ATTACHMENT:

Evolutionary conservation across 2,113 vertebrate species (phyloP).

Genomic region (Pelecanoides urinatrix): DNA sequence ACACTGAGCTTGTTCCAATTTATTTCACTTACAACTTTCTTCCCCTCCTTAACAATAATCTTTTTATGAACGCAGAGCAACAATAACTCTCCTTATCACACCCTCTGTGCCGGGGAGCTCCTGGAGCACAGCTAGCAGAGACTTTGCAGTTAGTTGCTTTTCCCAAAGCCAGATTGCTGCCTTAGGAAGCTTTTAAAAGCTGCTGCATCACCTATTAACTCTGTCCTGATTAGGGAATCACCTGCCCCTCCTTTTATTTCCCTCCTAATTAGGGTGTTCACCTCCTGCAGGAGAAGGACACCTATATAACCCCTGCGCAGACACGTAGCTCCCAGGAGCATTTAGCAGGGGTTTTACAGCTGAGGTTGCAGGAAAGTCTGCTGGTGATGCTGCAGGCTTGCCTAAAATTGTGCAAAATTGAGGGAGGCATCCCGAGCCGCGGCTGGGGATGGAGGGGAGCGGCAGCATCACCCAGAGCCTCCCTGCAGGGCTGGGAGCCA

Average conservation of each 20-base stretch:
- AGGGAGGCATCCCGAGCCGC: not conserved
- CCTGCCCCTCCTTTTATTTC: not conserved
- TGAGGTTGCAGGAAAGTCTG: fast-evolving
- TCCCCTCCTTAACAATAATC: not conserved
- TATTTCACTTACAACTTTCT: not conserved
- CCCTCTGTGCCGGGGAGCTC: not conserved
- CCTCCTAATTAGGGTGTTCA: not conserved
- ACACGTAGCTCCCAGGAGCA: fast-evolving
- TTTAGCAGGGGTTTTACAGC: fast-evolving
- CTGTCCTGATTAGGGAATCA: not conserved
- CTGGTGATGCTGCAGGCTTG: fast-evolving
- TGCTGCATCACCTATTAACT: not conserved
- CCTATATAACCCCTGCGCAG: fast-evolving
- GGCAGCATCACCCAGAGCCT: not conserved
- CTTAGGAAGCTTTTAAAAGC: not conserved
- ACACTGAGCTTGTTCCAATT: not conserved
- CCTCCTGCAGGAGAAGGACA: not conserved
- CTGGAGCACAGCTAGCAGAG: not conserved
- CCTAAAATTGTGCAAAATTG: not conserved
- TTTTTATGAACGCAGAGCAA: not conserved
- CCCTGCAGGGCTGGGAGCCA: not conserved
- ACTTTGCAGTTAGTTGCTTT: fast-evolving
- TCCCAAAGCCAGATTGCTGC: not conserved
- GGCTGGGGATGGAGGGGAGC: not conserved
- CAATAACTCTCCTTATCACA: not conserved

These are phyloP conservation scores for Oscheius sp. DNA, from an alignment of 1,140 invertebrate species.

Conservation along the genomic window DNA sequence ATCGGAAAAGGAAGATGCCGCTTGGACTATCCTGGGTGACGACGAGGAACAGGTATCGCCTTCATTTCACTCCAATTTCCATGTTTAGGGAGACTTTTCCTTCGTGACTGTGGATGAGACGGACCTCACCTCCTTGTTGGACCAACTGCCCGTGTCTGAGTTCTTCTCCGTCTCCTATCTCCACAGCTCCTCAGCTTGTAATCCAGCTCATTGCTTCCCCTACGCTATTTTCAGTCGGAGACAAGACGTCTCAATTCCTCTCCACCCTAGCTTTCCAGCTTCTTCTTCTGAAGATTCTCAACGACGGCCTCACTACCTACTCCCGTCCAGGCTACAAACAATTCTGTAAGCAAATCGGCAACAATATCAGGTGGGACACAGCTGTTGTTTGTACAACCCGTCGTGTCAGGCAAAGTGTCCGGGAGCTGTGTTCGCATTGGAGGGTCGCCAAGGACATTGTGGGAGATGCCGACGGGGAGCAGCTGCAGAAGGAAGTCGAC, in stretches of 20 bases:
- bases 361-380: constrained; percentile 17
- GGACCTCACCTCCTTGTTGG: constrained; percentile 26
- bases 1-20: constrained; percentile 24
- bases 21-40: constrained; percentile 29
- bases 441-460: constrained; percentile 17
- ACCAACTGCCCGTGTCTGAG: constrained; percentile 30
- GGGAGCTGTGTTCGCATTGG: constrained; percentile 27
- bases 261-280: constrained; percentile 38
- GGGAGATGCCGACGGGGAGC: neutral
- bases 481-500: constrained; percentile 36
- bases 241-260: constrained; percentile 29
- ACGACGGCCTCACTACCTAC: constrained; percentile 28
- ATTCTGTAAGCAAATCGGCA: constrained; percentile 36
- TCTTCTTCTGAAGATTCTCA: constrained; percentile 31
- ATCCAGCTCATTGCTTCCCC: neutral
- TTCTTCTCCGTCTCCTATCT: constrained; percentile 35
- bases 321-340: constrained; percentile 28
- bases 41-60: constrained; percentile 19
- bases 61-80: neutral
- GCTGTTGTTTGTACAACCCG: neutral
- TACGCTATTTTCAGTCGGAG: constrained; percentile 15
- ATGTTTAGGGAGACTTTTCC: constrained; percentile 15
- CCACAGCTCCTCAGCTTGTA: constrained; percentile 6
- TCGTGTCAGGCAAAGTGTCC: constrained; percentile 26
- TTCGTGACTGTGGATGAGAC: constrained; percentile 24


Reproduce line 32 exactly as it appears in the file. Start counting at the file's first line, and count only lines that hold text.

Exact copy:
- GGACCTCACCTCCTTGTTGG: constrained; percentile 26